It’s a little known fact that Australian physiotherapists, doctors and massage therapists at the Commonwealth Games and Olympic Games are not paid to look after our athletes. Even though the sports administrators get paid, and the athletes are professional and earn millions of dollars in endorsements, the selected health professionals are expected to perform their services as unpaid volunteers and do it for the kudos and the uniform. Now where’s the Olympic spirit in that?
These sporting organisations want their cake and to eat it to. They want the services of the very best health professionals in the country only selecting the best of the best but they refuse to pay for their services?
This was acceptable in the ’60s and ’70s when sport was amateur, but in this day and age this inequality is totally unacceptable and needs to change to ensure we continue to foster the education and development of highly qualified and trained sports physiotherapists and health professionals.
The Australian Olympic Committee (AOC) spent $14.6 million to send our Olympic team to Beijing for the Olympics in 2008. And the profits earned by the AOC each Olympics would far exceed these costs or else obviously the AOC would go out of business.
I am only speculating, but the dollar value of winning gold medals at Olympic Games and Commonwealth Games has to be in the order of $1 million-$2 million of extra revenue from TV audiences and future earnings from the sale of TV rights. If 50 health professionals are paid for four weeks at $1000 a week, it is an investment of only $200,000, which would only be a 1.4% increase on the 2008 expenses. This would ensure our best Olympic Games and Commonwealth Games athletes have the best possible medical care, which maintains them in the best possible shape, maximising their chances of winning medals.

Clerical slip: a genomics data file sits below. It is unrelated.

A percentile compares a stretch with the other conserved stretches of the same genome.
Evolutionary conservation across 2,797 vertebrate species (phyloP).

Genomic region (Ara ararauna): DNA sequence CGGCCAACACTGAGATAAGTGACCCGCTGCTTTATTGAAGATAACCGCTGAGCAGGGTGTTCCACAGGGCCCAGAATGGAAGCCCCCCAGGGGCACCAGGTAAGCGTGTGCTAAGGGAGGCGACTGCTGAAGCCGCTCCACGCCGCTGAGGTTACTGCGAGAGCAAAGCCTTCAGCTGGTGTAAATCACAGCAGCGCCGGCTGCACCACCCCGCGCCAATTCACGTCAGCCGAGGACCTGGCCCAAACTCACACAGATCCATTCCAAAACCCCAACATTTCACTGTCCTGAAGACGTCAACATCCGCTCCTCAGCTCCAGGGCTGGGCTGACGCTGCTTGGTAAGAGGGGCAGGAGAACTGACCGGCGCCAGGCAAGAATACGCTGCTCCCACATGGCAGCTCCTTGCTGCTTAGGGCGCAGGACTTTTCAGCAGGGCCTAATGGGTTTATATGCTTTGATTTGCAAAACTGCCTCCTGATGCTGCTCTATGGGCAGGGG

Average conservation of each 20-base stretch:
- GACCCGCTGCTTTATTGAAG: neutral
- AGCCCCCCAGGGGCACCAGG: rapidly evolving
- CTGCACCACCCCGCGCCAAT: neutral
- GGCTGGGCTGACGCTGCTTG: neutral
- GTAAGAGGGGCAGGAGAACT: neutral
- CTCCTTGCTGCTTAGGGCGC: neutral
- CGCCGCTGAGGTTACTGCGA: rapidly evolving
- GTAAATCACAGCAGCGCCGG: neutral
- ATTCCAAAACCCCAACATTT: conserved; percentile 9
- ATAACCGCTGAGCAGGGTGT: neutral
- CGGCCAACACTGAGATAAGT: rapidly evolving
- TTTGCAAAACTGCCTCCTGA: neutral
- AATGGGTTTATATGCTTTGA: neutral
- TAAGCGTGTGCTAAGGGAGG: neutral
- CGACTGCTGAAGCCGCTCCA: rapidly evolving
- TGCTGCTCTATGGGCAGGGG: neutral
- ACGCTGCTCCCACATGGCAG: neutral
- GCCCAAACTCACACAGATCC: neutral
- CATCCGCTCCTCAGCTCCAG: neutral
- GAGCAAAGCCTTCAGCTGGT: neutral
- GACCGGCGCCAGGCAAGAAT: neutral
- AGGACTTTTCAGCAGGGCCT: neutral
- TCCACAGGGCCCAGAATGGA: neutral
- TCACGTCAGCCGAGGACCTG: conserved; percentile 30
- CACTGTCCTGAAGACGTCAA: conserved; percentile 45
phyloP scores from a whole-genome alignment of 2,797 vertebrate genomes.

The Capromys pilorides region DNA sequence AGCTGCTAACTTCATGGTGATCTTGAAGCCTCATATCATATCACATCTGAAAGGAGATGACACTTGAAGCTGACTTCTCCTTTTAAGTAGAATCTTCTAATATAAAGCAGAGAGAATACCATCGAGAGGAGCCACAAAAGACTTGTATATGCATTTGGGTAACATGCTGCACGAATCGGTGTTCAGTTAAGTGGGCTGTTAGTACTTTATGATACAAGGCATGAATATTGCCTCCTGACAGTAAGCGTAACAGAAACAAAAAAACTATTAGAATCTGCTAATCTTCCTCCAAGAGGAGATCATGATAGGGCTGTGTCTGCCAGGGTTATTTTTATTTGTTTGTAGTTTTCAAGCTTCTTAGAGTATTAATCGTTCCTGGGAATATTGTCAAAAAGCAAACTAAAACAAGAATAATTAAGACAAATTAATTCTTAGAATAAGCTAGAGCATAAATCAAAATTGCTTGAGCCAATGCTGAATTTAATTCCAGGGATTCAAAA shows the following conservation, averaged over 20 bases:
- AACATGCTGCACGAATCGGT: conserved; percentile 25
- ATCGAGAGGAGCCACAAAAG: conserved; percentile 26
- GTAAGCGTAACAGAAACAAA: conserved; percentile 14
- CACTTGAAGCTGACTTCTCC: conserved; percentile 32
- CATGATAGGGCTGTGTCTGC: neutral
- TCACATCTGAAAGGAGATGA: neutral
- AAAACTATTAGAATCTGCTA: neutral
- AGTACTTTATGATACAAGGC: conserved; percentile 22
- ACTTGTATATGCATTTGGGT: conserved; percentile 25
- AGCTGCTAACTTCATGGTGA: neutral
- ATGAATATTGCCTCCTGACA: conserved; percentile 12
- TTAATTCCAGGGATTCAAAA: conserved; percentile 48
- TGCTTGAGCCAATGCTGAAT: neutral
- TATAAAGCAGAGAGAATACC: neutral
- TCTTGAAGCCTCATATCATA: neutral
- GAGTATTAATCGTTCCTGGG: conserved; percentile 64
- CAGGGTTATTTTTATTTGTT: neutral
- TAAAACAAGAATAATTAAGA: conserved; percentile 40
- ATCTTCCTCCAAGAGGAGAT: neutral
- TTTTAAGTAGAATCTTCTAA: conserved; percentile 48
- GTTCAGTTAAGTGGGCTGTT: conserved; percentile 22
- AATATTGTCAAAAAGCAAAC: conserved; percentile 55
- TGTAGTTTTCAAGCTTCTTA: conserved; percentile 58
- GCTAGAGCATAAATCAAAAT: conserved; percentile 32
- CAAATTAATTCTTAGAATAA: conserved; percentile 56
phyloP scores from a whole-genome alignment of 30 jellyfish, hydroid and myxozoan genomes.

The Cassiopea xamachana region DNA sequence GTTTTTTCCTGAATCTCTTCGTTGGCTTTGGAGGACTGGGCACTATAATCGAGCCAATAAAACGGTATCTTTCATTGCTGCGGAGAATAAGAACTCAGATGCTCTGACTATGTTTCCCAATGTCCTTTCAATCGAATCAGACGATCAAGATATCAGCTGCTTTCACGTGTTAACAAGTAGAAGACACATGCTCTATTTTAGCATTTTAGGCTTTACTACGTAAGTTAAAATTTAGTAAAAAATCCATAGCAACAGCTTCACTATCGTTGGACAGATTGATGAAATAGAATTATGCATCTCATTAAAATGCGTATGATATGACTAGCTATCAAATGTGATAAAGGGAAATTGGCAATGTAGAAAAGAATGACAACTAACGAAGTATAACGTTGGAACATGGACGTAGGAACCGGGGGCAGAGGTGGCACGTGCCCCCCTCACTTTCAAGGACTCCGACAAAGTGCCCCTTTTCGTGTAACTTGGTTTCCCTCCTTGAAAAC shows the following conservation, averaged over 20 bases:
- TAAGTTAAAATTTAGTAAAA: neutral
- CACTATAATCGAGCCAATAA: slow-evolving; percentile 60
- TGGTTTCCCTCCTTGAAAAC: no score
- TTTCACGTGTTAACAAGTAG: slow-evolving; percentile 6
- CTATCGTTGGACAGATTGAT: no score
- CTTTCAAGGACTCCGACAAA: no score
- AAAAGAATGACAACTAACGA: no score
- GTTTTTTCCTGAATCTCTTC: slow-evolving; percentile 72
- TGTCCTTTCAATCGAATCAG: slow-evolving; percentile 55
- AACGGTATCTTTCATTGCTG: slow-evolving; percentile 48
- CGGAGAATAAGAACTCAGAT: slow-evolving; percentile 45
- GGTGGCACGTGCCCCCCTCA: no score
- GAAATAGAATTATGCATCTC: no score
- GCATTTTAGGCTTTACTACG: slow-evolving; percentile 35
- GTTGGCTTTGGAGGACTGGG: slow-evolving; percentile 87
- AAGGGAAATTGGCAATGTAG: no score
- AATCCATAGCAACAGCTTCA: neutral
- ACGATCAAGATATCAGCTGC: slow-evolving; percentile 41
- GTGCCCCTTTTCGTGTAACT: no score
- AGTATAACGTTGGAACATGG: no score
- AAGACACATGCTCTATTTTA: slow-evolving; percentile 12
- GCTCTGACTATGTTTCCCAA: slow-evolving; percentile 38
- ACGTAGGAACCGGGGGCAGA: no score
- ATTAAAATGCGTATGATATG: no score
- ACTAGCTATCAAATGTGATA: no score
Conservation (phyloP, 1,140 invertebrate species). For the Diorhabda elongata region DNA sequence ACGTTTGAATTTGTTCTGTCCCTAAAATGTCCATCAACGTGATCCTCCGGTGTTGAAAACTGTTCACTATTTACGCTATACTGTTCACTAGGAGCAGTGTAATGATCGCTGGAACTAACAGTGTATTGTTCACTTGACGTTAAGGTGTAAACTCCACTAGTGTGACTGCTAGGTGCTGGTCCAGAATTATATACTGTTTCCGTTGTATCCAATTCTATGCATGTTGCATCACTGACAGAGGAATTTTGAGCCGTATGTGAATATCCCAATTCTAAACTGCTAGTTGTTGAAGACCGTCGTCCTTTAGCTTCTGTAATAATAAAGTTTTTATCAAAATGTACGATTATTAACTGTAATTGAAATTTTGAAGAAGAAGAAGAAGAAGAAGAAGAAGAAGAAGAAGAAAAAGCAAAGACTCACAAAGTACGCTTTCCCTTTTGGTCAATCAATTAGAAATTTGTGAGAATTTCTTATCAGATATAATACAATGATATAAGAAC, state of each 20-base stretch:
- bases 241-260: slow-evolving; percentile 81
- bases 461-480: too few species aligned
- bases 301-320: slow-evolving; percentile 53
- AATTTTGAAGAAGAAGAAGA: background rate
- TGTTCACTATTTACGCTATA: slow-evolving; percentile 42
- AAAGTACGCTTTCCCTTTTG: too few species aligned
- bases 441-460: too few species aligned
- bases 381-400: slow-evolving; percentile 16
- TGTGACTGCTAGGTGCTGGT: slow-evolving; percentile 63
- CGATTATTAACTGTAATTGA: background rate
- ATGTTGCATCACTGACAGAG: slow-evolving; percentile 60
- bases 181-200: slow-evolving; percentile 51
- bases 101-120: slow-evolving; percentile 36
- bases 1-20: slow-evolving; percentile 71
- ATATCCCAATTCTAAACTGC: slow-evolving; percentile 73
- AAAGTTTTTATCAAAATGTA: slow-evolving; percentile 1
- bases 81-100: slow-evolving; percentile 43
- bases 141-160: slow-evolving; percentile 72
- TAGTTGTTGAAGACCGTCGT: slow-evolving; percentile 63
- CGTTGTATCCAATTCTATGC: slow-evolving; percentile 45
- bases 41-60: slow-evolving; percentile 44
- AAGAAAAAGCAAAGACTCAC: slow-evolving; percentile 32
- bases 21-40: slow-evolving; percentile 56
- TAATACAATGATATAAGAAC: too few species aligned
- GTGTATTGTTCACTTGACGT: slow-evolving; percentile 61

The top health professionals won’t travel to any more than one to two Games as the trade-off is too great between the kudos and reputation of representing your country at these major events, but the inability to cover their mortgages, business expenses and family responsibilities as they are unpaid for 3-4 weeks at the Olympic Games and Commonwealth Games.
As the old saying goes, “You pay peanuts, and you will get monkeys”, so unless these massive organisations (Australian Olympic Committee and Commonwealth Games Association) start paying our health professionals, they will fail to attract the best possible personnel to attend. The obvious consequences are that our athletes won’t receive the best possible care and potentially will impact on their performances and ultimately their ability to compete at the international level and win medals.
Mark Alexander is a lecturer at La Trobe University and manages the postgraduate master of sports physiotherapy program. He is a former Olympic and Commonwealth Games physiotherapist covering the 2004 Athens and 2008 Beijing Olympics and 2002 Manchester and 2006 Melbourne Commonwealth Games with the Australian triathlon teams.